“The direct benefit transfer could be the measure of poverty alleviation and does not attempt the fundamental issues related to the agriculture. Though the government has put money directly into the accounts of farmers under various state and central schemes, the farmers are sustaining losses due to government’s policies on import-export and minimum support prices. The farmers end up losing much more due to this against the money credited into their accounts. This has led to the rise in the farmer suicides,” said Ajit Nawale, a leader from the Communist Party of India who was one of the organizers of the farmers’ march to Mumbai two years ago. Nawale said the BJP was driving a nationalist agenda but opposition parties were not been able to expose the administration.
Vidarbha-based farm activist Vijay Jawandhia said, “Central schemes like the doubling of income of farmers in the next five years do not seem like coming to reality. This has led to the rise in the distress among farmers.”
The ruling alliance dismisses the allegations and has focused on its relief measures, such as the direct transfer of money into the accounts of farmers.
According to the government, more than Rs 6500 crore has been spent in drought relief work; the accounts of more than 6.1 million farmers credited with one or two four-monthly instalments of money under the PM-Sanman Nidhi scheme, which ensures an annual cash subsidy of Rs 6,000 to farmers.
This amounts to the cash subsidy of about Rs 2,000 crore credited directly into their accounts.
The government also says it has credited Rs 18, 761 crore in the accounts of 4.4 million farmers as loan waiver in the last two years. Additionally, the government data shows farmers have received Rs 3,300 crore as compensation of crop loss; a majority of beneficiaries of the scheme were from the backward Marathwada region.
“It is true that infrastructure development in the sector took backseat, but with more than Rs 30,000 crore credited into the accounts of the farmers, we think the farmers are happy with the government,” said a senior BJP leader requesting anonymity.
State agriculture minister Anil Bonde said the government invested Rs 1.25 lakh crore in agriculture in the last five years to push for sustainable development of the agriculture. “We have done huge investment to ensure infrastructural development, including the completion of irrigation projects, development of food processing sector and allied development. With assured and protected irrigation in backward areas of Marathwada and Vidarbha, we will be able to increase the income of the farmers and reduce suicides,” he said.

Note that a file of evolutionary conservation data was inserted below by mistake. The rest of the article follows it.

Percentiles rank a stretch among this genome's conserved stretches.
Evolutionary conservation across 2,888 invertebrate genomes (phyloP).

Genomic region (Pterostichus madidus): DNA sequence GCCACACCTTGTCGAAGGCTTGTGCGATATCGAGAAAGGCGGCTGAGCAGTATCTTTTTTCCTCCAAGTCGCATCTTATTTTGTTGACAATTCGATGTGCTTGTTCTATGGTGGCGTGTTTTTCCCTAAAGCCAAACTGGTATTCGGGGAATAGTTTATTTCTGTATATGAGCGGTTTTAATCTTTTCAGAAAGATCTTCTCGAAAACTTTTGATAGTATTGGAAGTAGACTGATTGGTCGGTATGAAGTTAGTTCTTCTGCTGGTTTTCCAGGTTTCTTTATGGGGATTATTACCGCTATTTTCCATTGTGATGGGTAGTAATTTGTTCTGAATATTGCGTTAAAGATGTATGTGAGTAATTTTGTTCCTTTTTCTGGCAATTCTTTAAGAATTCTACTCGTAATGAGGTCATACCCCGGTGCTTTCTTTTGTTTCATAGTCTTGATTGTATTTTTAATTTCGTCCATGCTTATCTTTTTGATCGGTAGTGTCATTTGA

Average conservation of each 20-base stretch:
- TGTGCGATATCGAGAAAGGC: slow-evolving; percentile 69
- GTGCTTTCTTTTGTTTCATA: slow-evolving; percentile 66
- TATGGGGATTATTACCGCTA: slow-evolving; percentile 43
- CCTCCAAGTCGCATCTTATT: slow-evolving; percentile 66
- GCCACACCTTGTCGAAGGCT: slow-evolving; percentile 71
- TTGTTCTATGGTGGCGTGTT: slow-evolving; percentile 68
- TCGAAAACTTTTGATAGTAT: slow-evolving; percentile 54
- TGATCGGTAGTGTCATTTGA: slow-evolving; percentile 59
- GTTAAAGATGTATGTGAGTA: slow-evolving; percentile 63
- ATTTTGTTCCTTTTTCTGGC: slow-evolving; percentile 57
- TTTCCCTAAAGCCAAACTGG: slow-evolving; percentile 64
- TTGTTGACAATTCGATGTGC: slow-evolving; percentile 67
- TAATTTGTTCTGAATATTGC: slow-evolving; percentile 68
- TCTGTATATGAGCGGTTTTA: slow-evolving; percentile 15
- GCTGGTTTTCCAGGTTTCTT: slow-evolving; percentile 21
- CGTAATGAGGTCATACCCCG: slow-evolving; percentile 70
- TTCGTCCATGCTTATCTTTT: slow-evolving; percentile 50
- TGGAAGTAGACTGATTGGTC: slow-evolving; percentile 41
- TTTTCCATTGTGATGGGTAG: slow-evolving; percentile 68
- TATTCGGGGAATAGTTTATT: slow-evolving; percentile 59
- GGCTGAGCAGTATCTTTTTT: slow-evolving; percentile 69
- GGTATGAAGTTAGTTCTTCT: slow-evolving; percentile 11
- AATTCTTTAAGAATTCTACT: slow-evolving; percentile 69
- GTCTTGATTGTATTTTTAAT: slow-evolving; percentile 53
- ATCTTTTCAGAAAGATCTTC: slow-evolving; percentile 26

He attributed the negative agricultural growth to crop losses in the rain-fed areas of the state. “Our efforts of sustainable development will reap fruits in next few years. The farmers and voters in the rural areas have realised this and are standing firmly behind us this election,” he added.
His colleague and water resources minister Girish Mahajan claimed that the government brought 5 lakh hectares under irrigation by completing more than 160 projects. “Farmers have realised about positive efforts and it will help us in winning a second term,” he added.
The government also gains confidence from the results of the general elections, which happened in the height of the summer when the drought was most acute. The BJP-Sena alliance not only won 41 of the 48 seats in the state – a virtual repeat of its 2014 haul of 42 seats – but also bagged seven of the eight Lok Sabha seats in the arid and backward Marathwada region. The Congress-Nationalist Congress Party (NCP) alliance drew a blank while one seat was won by the All India Majlis-e-Ittehadul Muslimeen.
Congress and NCP, in their joint manifesto released on Monday have accused the Fadnavis government of lacking in understanding the root cause of the agrarian crisis. The manifesto has announced blanket loan waiver to the farmers if elected to the power. “The farmers are in worst ever distress due to the failed policies of the government,” said Maharashtra Congress chief Balasaheb Thorat.